All the fun of ab­duc­tion

Chil­dren de­liver the goods in three nov­els that are all sat­is­fy­ing grown-up reads.


Christchurch writer Felic­ity Price has made her name as a ­spokesper­son for older women, a fre­quently ig­nored or de­meaned de­mo­graphic. GONE TO­MOR­ROW ($30, Black­jack ­Pub­lish­ing) fol­lows Penny Rush­more, hero­ine of

Price’s pre­vi­ous nov­els, sin­gle again in her early six­ties, and jug­gling de­mands that do noth­ing for her flag­ging self­es­teem. Her agent ex­pects her to de­liver a novel she hasn’t be­gun writ­ing, ­daugh­ter Char­lotte wants a wed­ding to ri­val a lesser monarch’s, and son Adam’s dodgy wife has run off with an even dodgier bloke, mean­ing Penny is forced to mind her four-year-old grand­daugh­ter, Rosie. Then Rosie is ab­ducted, and Penny must some­how find the courage to fight the bat­tle of her life. Price does a cred­itable job of adding ­sus­pense into what is pri­mar­ily a ­hu­mor­ous novel. The char­ac­ters of all ages are deftly ob­served, and Penny’s strug­gles will be many read­ers’ own. The writ­ing is ­pol­ished and the pace crack­ing. Great fun.

A vi­sion of the Vir­gin Mary changes ­for­ever the small New South Wales town of Coon­go­hoola, home to 11-year-old Gra­cie and her fam­ily. It brings the Be­liev­ers, a cult look­ing for re­cruits, and it trig­gers an un­known per­son to start mur­der­ing the town’s River Chil­dren, as­sorted off­spring of a com­mu­nity pic­nic that turned X-rated. Gra­cie thinks she has enough to man­age with an ado­les­cent crush, her par­ents’ love-hate ­re­la­tion­ship and her three younger sib­lings. But then she learns the iden­tity of the mur­derer, and her prob­lems be­come life-threat­en­ing. Set in the mid-1980s, ALL OUR SE­CRETS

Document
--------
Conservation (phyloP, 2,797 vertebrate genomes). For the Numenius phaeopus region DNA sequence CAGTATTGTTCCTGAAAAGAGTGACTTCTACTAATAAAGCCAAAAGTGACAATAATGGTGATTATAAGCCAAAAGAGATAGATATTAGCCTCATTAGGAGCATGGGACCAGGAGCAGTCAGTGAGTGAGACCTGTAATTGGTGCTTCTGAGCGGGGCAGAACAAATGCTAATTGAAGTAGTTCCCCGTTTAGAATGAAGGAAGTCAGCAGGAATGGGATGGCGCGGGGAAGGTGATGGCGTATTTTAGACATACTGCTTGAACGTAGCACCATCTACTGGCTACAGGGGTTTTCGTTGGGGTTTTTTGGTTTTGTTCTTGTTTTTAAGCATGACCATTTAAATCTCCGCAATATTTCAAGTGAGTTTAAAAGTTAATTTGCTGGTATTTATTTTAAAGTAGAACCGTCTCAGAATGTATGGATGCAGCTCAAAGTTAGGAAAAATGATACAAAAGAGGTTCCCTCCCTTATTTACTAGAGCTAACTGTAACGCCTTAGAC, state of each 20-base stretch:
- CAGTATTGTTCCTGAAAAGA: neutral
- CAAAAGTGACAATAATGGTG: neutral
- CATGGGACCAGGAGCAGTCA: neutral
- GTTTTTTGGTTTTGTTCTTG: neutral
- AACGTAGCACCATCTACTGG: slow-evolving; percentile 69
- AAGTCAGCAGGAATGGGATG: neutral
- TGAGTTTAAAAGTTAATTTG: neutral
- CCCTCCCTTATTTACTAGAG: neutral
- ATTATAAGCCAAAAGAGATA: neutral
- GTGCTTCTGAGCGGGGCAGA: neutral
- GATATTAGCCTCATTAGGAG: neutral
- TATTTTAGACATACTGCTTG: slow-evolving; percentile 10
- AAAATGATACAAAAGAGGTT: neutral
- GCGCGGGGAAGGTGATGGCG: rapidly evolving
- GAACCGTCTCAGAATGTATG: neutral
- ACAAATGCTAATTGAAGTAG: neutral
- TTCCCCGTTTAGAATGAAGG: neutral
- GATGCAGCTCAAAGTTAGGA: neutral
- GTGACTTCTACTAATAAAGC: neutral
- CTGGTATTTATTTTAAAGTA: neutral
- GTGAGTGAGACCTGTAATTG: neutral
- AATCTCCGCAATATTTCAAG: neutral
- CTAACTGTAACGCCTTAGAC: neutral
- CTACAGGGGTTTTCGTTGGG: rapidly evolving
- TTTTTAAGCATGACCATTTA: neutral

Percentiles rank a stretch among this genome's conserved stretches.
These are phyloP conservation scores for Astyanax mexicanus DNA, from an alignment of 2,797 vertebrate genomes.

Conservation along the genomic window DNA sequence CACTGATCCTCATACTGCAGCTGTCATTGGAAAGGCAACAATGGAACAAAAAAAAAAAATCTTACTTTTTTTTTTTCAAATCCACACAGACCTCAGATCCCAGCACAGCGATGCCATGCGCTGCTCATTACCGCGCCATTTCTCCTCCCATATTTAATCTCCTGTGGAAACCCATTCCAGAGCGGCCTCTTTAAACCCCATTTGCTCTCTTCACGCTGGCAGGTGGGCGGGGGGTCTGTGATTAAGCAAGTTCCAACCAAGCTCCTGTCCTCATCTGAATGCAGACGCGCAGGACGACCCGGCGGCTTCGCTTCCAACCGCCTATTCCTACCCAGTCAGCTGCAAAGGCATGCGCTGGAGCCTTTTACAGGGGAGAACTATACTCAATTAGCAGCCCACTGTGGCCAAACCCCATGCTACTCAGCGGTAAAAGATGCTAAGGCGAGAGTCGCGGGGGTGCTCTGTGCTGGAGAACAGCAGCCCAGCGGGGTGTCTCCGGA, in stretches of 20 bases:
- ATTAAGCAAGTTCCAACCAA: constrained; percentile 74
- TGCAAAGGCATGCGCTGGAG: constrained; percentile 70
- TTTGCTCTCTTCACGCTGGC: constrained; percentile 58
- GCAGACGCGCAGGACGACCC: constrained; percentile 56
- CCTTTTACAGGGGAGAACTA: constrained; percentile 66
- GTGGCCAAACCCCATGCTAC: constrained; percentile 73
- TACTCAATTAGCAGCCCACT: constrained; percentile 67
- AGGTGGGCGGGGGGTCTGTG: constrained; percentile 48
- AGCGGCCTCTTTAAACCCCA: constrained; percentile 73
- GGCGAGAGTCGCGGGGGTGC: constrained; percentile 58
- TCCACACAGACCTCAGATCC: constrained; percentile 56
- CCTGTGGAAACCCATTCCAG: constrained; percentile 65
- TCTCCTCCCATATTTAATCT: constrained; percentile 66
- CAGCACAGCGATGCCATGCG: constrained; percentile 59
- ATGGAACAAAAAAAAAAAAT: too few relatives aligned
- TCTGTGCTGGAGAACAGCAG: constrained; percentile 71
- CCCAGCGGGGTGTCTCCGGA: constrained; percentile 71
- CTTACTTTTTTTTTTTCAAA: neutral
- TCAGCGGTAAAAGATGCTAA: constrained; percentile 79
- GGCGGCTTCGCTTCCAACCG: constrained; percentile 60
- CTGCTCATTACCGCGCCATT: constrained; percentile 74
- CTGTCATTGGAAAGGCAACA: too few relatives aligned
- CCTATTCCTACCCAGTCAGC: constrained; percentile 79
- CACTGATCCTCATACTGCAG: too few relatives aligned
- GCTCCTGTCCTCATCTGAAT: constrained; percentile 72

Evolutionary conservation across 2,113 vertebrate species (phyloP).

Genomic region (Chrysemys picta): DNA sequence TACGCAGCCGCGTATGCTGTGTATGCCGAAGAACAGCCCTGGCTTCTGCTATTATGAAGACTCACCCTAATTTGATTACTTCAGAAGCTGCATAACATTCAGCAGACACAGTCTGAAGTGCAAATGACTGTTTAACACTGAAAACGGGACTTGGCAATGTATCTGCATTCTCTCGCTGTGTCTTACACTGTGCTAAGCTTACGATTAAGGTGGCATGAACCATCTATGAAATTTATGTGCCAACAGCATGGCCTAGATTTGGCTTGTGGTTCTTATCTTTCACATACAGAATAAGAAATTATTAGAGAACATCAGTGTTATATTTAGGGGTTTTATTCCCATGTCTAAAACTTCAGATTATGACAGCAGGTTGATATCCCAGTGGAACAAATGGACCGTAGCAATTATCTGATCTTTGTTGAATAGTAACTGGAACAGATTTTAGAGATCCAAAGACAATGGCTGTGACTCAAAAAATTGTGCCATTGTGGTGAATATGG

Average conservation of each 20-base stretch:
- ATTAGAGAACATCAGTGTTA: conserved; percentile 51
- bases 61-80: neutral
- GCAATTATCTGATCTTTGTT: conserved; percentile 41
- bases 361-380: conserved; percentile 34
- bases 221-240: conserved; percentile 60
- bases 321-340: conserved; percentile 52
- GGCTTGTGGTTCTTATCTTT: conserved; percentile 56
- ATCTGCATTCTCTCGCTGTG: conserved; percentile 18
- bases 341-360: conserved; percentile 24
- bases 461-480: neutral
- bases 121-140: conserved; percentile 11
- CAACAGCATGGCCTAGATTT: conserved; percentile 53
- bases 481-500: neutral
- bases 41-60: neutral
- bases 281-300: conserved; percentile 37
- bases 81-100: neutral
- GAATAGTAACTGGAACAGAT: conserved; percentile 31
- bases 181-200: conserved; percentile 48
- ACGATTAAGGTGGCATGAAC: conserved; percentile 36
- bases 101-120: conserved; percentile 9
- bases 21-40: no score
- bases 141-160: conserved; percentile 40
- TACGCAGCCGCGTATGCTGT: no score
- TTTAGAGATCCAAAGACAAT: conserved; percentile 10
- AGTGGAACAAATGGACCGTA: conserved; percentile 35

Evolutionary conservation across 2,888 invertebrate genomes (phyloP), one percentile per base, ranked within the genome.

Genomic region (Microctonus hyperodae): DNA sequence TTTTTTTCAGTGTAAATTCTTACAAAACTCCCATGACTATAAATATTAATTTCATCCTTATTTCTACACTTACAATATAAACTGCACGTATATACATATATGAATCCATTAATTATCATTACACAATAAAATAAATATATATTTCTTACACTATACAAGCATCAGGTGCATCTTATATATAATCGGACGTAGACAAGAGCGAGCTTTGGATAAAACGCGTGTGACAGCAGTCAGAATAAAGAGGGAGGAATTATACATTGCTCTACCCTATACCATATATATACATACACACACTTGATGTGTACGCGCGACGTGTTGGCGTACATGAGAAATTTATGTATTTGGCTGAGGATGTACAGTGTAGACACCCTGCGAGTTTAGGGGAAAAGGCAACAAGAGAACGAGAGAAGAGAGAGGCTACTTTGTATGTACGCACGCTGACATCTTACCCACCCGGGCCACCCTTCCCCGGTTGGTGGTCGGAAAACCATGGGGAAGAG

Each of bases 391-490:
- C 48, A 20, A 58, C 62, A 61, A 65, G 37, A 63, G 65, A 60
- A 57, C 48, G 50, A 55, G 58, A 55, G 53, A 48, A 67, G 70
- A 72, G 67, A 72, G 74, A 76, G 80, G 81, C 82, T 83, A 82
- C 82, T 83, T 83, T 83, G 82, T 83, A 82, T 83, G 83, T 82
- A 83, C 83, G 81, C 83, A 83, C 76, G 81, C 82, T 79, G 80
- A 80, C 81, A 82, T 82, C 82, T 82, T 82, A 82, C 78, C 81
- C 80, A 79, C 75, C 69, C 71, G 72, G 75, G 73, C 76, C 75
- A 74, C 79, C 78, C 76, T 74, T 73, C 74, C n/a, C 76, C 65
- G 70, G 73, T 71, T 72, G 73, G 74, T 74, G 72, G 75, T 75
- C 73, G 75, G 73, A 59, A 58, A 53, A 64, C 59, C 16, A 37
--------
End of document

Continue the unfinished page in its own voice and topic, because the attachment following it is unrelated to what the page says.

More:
($30, Rosa Mira Books) is the de­but novel of ­Welling­ton au­thor ­Jen­nifer Lane, who pulls off two ­am­bi­tious feats: cre­at­ing a child nar­ra­tor who is au­then­ti­cally pre-teen but who can hold adult reader in­ter­est and in­te­grat­ing a well-plot­ted mys­tery that keeps ­ten­sion high and ­read­ers guess­ing. The star of the book is brave, funny Gra­cie, who ­car­ries the story on her of­ten-em­bar­rassed ­shoul­ders. Highly rec­om­mended.

Finn and Brid­get Bren­nan have moved with their sons, 16-year-old Jar­rah and three-year-old Toby, to coastal New

South Wales for a fresh start after a rocky patch in their mar­riage. But dur­ing one busy morn­ing, Toby slips out of the house un­ob­served and drowns in the Bren­nans’ pool, leav­ing each sur­viv­ing mem­ber of the fam­ily un­pre­pared for the ­reper­cus­sions of grief and blame, both per­sonal and le­gal. Hav­ing lost her tod­dler sis­ter in an ac­ci­den­tal drown­ing 40 years ago, au­thor Jesse Black­ad­der treats the sub­ject with sym­pa­thy and clar­ity. We ro­tate through the points of view of Finn, Brid­get and Jar­rah, and each char­ac­ter’s re­sponse is per­sonal, be­liev­able and in­ex­tri­ca­bly tied to his or her sense of who they are and what they fear they ought to be in­stead. The only part of SIXTY SEC­ONDS

($35, Harper Collins) that jars is Black­ad­der’s dis­tract­ing choice of us­ing first-, sec­on­dand third-per­son view­points. Ig­nore that and it’s a sat­is­fy­ing read. l

Lane has cre­ated a child nar­ra­tor who can hold adult-reader in­ter­est in a well-plot­ted mys­tery.

Felic­ity Price: suc­cess­fully mixes hu­mour and sus­pense.

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